Match Fixing

Hong Kong’s home-grown football scandal: ICAC brings charges for match-fixing

Another day, another football scandal but this time it’s close to home.

On 28 June 2017, Hong Kong’s Independent Commission Against Corruption “(ICAC”) charged five former players of a local Hong Kong football* club with bribery and fraud over match-fixing.

* or ”soccer” for Australians like the author.

In this play-by-play guide, we commentate on the key facts and stats so you can watch this unfold from the sidelines.

1. The match-up*

* The “parties to proceedings” in legal lingo

The one man squad*

* The “prosecutor” in legal lingo

ICAC was established in 1974 under the Independent Commission Against Corruption Ordinance (Cap. 204) to tackle corruption in Hong Kong.

A veteran, ICAC adopts an all-rounder approach, fighting corruption through a formation of law enforcement, education and prevention.

ICAC is match fit, with its key prosecution statistics of January – December 2016 being 191 completed prosecutions and 141 persons convicted.

ICAC has done the hours in the gym, receiving 1,833 private sector bribery complaints in the same period, representing 63% of complaints in January – December 2016 (excluding election-related complaints).

Finally, ICAC has a solid reputation in the international community, evidenced in the ICAC 2016 Annual Report which includes a summary of the accolades that Hong Kong and its anti-corruption regime continues to receive in a number of international comparative publications.

In short, ICAC has the experience.

The five-a-side team*

* The “accused” in legal lingo

Five former players of the Hong Kong Pegasus Football Club (“Pegasus”).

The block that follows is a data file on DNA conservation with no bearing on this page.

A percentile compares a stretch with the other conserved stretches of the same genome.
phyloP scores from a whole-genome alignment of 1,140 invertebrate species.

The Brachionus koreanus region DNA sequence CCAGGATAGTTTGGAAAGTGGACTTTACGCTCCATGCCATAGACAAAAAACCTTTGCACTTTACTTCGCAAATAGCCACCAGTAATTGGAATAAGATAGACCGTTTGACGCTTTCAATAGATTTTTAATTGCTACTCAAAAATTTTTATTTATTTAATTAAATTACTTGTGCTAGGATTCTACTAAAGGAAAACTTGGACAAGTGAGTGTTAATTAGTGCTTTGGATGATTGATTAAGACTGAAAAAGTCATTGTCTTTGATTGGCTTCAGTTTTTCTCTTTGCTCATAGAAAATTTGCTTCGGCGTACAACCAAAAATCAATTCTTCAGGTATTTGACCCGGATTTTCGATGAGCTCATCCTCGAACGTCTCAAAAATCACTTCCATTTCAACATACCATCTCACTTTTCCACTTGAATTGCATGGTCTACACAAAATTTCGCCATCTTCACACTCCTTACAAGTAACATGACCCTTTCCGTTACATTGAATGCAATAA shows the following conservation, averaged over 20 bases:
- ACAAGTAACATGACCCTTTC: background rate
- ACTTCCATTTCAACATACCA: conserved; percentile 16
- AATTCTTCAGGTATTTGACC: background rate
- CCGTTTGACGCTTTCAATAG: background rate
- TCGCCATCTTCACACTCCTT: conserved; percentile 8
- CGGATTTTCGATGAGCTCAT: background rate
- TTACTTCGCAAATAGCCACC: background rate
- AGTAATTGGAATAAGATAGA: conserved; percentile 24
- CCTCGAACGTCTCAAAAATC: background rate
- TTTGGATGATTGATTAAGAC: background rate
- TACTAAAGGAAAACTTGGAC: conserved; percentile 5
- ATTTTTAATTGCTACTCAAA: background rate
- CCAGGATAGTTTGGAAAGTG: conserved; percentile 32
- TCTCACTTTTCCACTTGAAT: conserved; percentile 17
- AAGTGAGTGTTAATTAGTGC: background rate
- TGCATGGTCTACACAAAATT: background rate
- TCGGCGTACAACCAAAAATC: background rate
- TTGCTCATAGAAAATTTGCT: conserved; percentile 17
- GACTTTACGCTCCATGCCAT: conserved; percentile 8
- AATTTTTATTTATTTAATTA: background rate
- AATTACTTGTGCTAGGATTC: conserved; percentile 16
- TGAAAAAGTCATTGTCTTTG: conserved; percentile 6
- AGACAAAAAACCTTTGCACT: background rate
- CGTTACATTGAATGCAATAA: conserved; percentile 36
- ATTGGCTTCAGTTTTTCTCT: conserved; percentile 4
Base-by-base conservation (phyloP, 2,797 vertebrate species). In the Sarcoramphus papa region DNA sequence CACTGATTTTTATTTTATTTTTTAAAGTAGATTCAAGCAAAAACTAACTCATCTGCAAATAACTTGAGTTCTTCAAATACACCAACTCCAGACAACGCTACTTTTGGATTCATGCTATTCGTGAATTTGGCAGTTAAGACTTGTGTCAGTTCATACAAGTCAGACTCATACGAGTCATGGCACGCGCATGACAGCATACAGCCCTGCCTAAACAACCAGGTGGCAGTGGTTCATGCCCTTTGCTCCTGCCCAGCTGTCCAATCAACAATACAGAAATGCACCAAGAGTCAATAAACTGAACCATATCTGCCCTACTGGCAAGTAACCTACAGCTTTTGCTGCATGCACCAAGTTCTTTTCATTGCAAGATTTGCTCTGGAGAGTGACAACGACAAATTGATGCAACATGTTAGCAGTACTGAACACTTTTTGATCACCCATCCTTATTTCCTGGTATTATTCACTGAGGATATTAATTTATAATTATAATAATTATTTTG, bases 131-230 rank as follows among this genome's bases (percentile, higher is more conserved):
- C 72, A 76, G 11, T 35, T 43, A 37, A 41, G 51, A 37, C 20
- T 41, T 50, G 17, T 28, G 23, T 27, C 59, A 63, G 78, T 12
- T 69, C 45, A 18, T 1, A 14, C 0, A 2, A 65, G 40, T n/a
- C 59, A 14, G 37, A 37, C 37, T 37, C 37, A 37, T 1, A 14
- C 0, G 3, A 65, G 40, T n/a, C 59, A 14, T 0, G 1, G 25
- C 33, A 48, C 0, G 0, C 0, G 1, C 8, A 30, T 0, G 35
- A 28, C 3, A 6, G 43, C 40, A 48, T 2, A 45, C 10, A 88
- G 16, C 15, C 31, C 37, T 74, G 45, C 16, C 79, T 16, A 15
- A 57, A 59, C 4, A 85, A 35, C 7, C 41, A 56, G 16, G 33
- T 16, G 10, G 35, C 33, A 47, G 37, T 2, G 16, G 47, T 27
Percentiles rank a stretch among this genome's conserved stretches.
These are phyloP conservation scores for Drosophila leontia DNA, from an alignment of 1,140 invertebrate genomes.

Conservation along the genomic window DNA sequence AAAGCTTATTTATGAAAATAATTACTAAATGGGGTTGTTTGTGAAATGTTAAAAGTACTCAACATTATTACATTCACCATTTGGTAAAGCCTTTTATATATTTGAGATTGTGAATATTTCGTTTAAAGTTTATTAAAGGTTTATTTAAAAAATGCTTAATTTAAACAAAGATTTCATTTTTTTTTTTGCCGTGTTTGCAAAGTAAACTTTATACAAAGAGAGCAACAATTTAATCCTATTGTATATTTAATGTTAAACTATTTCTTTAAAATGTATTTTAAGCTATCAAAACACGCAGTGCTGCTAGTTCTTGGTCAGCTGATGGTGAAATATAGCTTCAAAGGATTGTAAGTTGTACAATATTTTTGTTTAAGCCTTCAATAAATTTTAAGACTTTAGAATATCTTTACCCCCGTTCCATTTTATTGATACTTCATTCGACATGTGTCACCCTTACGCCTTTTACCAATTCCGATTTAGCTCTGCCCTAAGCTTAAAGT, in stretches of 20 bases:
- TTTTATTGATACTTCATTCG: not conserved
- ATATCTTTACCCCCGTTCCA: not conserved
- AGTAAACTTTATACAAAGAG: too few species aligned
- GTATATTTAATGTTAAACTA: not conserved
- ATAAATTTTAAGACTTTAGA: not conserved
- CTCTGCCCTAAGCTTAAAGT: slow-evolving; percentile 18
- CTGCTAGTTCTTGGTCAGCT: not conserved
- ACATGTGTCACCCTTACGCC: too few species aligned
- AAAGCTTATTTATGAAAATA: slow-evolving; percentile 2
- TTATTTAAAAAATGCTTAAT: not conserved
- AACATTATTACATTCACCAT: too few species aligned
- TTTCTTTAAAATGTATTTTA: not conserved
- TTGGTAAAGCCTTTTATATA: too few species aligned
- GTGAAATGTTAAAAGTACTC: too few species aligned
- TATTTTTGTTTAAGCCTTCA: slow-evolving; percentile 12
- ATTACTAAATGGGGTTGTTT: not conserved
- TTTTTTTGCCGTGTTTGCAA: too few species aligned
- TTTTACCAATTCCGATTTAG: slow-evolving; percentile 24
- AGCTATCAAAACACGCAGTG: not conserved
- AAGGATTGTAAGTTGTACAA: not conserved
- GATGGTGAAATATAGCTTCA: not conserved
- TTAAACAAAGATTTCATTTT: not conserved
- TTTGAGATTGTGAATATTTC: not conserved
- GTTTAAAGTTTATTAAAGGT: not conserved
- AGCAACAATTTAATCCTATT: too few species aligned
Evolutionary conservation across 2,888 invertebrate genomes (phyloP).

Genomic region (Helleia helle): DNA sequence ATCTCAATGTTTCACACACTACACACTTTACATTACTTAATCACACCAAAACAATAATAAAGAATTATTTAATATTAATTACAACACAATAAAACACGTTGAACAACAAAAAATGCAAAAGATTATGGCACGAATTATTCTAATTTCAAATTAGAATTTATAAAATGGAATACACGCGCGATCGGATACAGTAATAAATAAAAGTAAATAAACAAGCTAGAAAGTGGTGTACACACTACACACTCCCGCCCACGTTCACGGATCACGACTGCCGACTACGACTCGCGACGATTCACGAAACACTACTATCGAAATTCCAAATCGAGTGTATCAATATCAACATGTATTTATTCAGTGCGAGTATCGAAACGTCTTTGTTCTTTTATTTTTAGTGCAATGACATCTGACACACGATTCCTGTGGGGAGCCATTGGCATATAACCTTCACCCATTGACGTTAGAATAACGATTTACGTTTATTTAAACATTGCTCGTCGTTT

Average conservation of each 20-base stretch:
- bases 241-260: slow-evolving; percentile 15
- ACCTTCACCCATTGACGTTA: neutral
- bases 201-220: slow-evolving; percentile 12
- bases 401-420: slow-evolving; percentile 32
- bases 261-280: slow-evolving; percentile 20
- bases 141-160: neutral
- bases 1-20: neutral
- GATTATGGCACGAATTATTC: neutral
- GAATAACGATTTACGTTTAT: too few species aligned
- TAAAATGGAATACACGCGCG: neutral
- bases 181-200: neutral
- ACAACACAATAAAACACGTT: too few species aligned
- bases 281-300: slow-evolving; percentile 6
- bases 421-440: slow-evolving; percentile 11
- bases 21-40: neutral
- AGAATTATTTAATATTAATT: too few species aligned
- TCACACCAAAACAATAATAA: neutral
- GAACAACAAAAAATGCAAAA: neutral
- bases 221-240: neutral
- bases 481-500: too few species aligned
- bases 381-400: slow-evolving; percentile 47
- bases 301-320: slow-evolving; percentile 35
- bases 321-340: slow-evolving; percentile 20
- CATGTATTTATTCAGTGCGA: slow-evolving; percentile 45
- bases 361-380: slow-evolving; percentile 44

In the 2015/2016 football season, nine football teams, including Pegasus, competed for the Hong Kong Premier League Championship organised by the Hong Kong Football Association.

The players (“Players”) we are focusing on are:


2. The fouls and misconduct*

* The alleged “offences” in legal lingo

The Players are facing a total of seven charges.   All the relevant alleged misconduct took place late in the 2015/16 season (from February 2016 to May 2016).

The rule book*

* Here, the Prevention of Bribery Ordinance (Cap. 201) (“PBO”), section 9

Section 9 of the PBO is the provision that captures corruption amongst “agents” in the private sector.

This is in contrast to sections 3 to 8 of the PBO which only applies to “agents” or dealings involving the public sector.

The charges on the pitch are as follows:

  • Charge 1 and 2, the passes: Cheng and Chan each face one charge of offering an advantage to an agent, contrary to section 9(2)(a) of the PBO. Specifically, allegations include that:
    • Cheng offered $10,000 to a Pegasus player as a reward for contriving or attempting to contrive the result (that is “match-fix”) the Pegasus v Yuen Long Football Club match on 24 February 2016 (“Yuen Long Match”).
    • Chan offered $10,000 to a Pegasus player to match-fix the Pegasus v Biu Chun Rangers Football Club (“Biu Chun Rangers Football Club”) match on 23 March 2016 (“Biu Chun Rangers Match”).